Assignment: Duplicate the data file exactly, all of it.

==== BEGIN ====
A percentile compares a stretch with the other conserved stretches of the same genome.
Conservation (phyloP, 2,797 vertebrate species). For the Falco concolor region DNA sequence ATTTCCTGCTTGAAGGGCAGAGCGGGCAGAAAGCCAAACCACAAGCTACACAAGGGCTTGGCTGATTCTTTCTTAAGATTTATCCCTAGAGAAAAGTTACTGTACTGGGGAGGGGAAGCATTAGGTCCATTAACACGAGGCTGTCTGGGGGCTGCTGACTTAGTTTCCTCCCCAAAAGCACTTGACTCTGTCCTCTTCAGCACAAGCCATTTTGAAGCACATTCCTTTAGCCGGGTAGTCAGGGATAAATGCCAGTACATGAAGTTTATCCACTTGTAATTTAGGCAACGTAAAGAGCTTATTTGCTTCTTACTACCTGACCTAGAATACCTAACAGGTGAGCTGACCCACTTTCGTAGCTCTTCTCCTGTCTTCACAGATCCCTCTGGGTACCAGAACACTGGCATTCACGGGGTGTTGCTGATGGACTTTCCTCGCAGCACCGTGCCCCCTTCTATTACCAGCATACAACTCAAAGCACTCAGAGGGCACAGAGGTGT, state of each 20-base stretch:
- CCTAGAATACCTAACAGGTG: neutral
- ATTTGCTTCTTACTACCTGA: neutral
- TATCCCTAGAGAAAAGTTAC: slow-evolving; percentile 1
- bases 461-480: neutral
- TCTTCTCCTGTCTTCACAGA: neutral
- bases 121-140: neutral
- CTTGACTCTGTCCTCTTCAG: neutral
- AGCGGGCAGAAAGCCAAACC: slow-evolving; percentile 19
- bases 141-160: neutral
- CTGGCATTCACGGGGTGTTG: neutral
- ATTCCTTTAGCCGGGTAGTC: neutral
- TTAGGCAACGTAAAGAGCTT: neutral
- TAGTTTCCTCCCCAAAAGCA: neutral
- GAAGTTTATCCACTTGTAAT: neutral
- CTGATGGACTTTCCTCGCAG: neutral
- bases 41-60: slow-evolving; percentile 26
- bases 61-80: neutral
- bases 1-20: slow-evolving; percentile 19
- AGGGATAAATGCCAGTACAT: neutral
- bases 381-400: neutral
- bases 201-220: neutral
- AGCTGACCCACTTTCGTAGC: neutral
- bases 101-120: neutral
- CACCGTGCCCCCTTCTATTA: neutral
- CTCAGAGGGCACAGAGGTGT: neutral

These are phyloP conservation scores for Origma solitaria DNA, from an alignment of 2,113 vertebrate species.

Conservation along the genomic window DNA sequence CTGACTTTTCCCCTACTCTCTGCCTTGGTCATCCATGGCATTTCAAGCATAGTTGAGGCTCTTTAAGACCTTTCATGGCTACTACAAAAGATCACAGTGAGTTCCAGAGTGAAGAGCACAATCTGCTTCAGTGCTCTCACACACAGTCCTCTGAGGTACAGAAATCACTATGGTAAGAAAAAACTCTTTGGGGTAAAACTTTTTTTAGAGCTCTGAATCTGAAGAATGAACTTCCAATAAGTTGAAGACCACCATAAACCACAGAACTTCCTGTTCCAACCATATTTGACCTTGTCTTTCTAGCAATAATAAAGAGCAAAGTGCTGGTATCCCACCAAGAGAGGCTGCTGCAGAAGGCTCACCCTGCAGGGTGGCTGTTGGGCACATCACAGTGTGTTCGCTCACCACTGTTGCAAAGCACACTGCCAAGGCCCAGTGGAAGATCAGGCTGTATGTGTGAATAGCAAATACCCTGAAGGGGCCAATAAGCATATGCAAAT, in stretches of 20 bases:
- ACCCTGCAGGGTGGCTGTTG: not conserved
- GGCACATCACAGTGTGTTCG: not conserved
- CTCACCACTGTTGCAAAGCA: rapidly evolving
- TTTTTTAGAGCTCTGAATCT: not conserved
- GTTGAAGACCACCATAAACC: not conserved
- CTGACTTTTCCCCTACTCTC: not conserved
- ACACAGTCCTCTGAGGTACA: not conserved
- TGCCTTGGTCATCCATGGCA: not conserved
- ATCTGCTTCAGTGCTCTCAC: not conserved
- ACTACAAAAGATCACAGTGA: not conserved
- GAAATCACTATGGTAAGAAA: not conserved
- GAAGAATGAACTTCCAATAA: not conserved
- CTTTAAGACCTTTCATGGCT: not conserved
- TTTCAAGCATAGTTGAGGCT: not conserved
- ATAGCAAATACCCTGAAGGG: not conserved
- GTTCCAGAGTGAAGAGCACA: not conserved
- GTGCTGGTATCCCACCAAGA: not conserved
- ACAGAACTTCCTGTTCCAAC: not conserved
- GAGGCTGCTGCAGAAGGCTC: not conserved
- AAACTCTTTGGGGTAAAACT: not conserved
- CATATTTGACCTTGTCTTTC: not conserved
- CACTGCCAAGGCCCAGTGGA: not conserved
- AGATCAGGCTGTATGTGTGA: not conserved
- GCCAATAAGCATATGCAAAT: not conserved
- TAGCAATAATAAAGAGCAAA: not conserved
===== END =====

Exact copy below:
A percentile compares a stretch with the other conserved stretches of the same genome.
Conservation (phyloP, 2,797 vertebrate species). For the Falco concolor region DNA sequence ATTTCCTGCTTGAAGGGCAGAGCGGGCAGAAAGCCAAACCACAAGCTACACAAGGGCTTGGCTGATTCTTTCTTAAGATTTATCCCTAGAGAAAAGTTACTGTACTGGGGAGGGGAAGCATTAGGTCCATTAACACGAGGCTGTCTGGGGGCTGCTGACTTAGTTTCCTCCCCAAAAGCACTTGACTCTGTCCTCTTCAGCACAAGCCATTTTGAAGCACATTCCTTTAGCCGGGTAGTCAGGGATAAATGCCAGTACATGAAGTTTATCCACTTGTAATTTAGGCAACGTAAAGAGCTTATTTGCTTCTTACTACCTGACCTAGAATACCTAACAGGTGAGCTGACCCACTTTCGTAGCTCTTCTCCTGTCTTCACAGATCCCTCTGGGTACCAGAACACTGGCATTCACGGGGTGTTGCTGATGGACTTTCCTCGCAGCACCGTGCCCCCTTCTATTACCAGCATACAACTCAAAGCACTCAGAGGGCACAGAGGTGT, state of each 20-base stretch:
- CCTAGAATACCTAACAGGTG: neutral
- ATTTGCTTCTTACTACCTGA: neutral
- TATCCCTAGAGAAAAGTTAC: slow-evolving; percentile 1
- bases 461-480: neutral
- TCTTCTCCTGTCTTCACAGA: neutral
- bases 121-140: neutral
- CTTGACTCTGTCCTCTTCAG: neutral
- AGCGGGCAGAAAGCCAAACC: slow-evolving; percentile 19
- bases 141-160: neutral
- CTGGCATTCACGGGGTGTTG: neutral
- ATTCCTTTAGCCGGGTAGTC: neutral
- TTAGGCAACGTAAAGAGCTT: neutral
- TAGTTTCCTCCCCAAAAGCA: neutral
- GAAGTTTATCCACTTGTAAT: neutral
- CTGATGGACTTTCCTCGCAG: neutral
- bases 41-60: slow-evolving; percentile 26
- bases 61-80: neutral
- bases 1-20: slow-evolving; percentile 19
- AGGGATAAATGCCAGTACAT: neutral
- bases 381-400: neutral
- bases 201-220: neutral
- AGCTGACCCACTTTCGTAGC: neutral
- bases 101-120: neutral
- CACCGTGCCCCCTTCTATTA: neutral
- CTCAGAGGGCACAGAGGTGT: neutral

These are phyloP conservation scores for Origma solitaria DNA, from an alignment of 2,113 vertebrate species.

Conservation along the genomic window DNA sequence CTGACTTTTCCCCTACTCTCTGCCTTGGTCATCCATGGCATTTCAAGCATAGTTGAGGCTCTTTAAGACCTTTCATGGCTACTACAAAAGATCACAGTGAGTTCCAGAGTGAAGAGCACAATCTGCTTCAGTGCTCTCACACACAGTCCTCTGAGGTACAGAAATCACTATGGTAAGAAAAAACTCTTTGGGGTAAAACTTTTTTTAGAGCTCTGAATCTGAAGAATGAACTTCCAATAAGTTGAAGACCACCATAAACCACAGAACTTCCTGTTCCAACCATATTTGACCTTGTCTTTCTAGCAATAATAAAGAGCAAAGTGCTGGTATCCCACCAAGAGAGGCTGCTGCAGAAGGCTCACCCTGCAGGGTGGCTGTTGGGCACATCACAGTGTGTTCGCTCACCACTGTTGCAAAGCACACTGCCAAGGCCCAGTGGAAGATCAGGCTGTATGTGTGAATAGCAAATACCCTGAAGGGGCCAATAAGCATATGCAAAT, in stretches of 20 bases:
- ACCCTGCAGGGTGGCTGTTG: not conserved
- GGCACATCACAGTGTGTTCG: not conserved
- CTCACCACTGTTGCAAAGCA: rapidly evolving
- TTTTTTAGAGCTCTGAATCT: not conserved
- GTTGAAGACCACCATAAACC: not conserved
- CTGACTTTTCCCCTACTCTC: not conserved
- ACACAGTCCTCTGAGGTACA: not conserved
- TGCCTTGGTCATCCATGGCA: not conserved
- ATCTGCTTCAGTGCTCTCAC: not conserved
- ACTACAAAAGATCACAGTGA: not conserved
- GAAATCACTATGGTAAGAAA: not conserved
- GAAGAATGAACTTCCAATAA: not conserved
- CTTTAAGACCTTTCATGGCT: not conserved
- TTTCAAGCATAGTTGAGGCT: not conserved
- ATAGCAAATACCCTGAAGGG: not conserved
- GTTCCAGAGTGAAGAGCACA: not conserved
- GTGCTGGTATCCCACCAAGA: not conserved
- ACAGAACTTCCTGTTCCAAC: not conserved
- GAGGCTGCTGCAGAAGGCTC: not conserved
- AAACTCTTTGGGGTAAAACT: not conserved
- CATATTTGACCTTGTCTTTC: not conserved
- CACTGCCAAGGCCCAGTGGA: not conserved
- AGATCAGGCTGTATGTGTGA: not conserved
- GCCAATAAGCATATGCAAAT: not conserved
- TAGCAATAATAAAGAGCAAA: not conserved